Are you booted?

I'm not talking about foul weather boots or your car being illegally parked, or your computer running here, I'm talking about some very important electrical terminals on your engine. In the photo above we see a classic and potentially dangerous situation. The white, high output alternator positive terminal in the center of the photo has no protective rubber boot on it. Even worse, and a little harder to see is the starter motor positive terminal shown to the right of it (partially obscured by the black rubber hose) with no boot on it....

18th February 2010.
By Ed Sherman

I’m not talking about foul weather boots or your car being illegally parked, or your computer running here, I’m talking about some very important electrical terminals on your engine.

In the photo above we see a classic and potentially dangerous situation. The white, high output alternator positive terminal in the center of the photo has no protective rubber boot on it. Even worse, and a little harder to see is the starter motor positive terminal shown to the right of it (partially obscured by the black rubber hose) with no boot on it.

 Most boaters don’t realize that the starter motor on their boat is the ONLY electrical circuit on their boat that is not required by the ABYC to have an over-current protection device (fuse or circuit breaker) installed in it. Most alternators won’t have one anywhere near the device either. We’ve had cases where underway in rough seas a tool box has inadvertently opened up and allowed a wrench or screw driver to bounce around in the engine space on the boat. If one of these or any metal object comes in contact with one of these unbooted terminals and also comes in contact with any other part of the engine sparks are going to fly! I’m talking about what we call a dead short circuit here, one where a heavy current will flow that can easily start a fire on board. In the case of the alternator, a fuse will probably blow shutting the short circuit off. But, in the case of the starter motor circuit, you’ll have to wait until the heavy cable supplying the starter motor burns up before you can count on the circuit shutting down. Odds are it’ll burn long enough to ignite something else in the area of the cable. As part of your spring check-ups get these terminals booted! The boots are available at the electrical department of West Marine or any good ships store and are really cheap insurance.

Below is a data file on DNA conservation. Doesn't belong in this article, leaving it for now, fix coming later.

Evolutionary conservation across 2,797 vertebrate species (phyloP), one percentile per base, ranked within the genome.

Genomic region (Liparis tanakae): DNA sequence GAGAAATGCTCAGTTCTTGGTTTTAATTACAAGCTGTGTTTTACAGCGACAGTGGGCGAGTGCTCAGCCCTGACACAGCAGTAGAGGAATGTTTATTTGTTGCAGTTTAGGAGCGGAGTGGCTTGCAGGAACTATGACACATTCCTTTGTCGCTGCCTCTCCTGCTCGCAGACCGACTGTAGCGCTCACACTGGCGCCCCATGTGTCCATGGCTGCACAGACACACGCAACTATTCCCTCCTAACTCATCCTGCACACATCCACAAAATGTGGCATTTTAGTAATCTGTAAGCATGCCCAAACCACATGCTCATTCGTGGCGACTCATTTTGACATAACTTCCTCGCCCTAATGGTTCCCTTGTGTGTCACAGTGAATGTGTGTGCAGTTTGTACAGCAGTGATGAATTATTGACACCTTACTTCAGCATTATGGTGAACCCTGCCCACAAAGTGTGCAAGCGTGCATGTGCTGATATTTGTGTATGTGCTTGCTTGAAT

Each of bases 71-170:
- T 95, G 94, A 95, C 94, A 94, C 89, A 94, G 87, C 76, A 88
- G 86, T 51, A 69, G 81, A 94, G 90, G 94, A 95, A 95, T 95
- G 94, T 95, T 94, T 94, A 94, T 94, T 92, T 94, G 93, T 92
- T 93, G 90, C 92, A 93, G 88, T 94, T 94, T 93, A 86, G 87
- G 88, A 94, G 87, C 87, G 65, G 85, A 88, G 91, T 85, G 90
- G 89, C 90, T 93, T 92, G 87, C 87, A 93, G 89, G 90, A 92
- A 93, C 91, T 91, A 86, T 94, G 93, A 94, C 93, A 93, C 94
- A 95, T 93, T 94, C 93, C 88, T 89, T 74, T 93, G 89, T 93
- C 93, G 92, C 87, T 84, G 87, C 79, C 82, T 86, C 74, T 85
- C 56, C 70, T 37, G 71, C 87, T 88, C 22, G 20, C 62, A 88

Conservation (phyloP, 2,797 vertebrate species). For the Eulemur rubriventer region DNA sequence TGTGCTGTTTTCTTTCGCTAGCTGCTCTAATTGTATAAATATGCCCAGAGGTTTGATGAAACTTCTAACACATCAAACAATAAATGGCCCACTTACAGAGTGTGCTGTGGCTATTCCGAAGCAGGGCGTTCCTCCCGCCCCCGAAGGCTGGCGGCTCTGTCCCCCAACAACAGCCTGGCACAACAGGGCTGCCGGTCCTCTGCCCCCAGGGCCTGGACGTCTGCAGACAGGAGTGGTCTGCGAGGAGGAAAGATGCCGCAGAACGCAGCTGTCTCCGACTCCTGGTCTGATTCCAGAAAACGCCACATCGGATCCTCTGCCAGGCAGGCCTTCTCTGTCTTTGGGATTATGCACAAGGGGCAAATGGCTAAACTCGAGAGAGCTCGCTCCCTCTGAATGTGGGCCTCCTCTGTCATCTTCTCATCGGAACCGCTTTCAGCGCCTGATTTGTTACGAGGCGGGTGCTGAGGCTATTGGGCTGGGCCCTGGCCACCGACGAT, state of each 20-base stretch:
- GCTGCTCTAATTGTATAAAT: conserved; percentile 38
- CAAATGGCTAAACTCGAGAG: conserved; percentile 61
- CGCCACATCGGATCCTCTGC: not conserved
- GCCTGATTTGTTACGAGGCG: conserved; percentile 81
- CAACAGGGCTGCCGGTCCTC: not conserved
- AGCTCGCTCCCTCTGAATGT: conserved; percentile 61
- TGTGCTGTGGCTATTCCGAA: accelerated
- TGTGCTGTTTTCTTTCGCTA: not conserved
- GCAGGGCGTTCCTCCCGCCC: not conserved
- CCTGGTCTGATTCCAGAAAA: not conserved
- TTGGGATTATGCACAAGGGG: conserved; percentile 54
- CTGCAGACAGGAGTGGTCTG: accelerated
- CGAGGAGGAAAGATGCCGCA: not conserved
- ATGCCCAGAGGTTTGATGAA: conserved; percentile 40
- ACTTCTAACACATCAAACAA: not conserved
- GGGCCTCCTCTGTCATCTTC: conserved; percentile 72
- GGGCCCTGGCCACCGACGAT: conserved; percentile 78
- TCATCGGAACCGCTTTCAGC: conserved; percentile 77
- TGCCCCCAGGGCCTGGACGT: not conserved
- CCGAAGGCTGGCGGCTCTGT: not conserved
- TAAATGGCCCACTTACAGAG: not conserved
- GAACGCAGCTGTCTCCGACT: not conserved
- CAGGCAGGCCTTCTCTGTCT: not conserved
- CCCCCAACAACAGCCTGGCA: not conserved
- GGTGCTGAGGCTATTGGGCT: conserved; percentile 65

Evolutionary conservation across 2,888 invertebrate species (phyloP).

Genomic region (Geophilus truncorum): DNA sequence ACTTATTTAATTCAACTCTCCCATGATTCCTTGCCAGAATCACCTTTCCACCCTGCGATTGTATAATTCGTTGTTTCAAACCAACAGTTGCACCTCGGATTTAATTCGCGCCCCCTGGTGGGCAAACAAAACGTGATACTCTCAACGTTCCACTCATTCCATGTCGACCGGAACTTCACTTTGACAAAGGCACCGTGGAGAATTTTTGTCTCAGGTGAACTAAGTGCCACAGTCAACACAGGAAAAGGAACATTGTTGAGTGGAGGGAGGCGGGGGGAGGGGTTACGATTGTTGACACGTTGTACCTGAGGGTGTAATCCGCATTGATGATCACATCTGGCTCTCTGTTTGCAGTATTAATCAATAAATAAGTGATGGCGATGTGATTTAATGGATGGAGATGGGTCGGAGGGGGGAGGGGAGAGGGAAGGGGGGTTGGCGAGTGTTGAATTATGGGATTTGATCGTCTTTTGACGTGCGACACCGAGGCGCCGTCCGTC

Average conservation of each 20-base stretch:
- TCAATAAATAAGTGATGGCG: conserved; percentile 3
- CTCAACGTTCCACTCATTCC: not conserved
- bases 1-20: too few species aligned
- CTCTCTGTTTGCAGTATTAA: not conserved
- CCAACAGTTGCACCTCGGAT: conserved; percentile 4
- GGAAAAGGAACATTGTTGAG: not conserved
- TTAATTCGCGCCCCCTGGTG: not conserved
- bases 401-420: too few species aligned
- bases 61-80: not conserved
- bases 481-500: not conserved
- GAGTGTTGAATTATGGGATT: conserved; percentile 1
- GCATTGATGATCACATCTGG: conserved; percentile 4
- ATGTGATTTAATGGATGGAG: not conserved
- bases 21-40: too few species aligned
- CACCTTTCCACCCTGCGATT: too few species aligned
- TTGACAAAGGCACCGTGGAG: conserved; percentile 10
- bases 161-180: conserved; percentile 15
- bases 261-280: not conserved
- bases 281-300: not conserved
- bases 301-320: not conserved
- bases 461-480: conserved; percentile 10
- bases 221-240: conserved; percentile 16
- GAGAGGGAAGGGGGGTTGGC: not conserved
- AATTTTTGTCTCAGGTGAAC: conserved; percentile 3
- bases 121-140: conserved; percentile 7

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Ed Sherman

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Ed Sherman is a regular contributor to boats.com, as well as to Professional Boatbuilder and Cruising World, where he previously was electronics editor. He also is the curriculum director for the American Boat and Yacht Council. Previously, Ed was chairman of the Marine Technology Department at the New England Institute of Technology. Ed’s blog posts appear courtesy of his website, EdsBoatTips.
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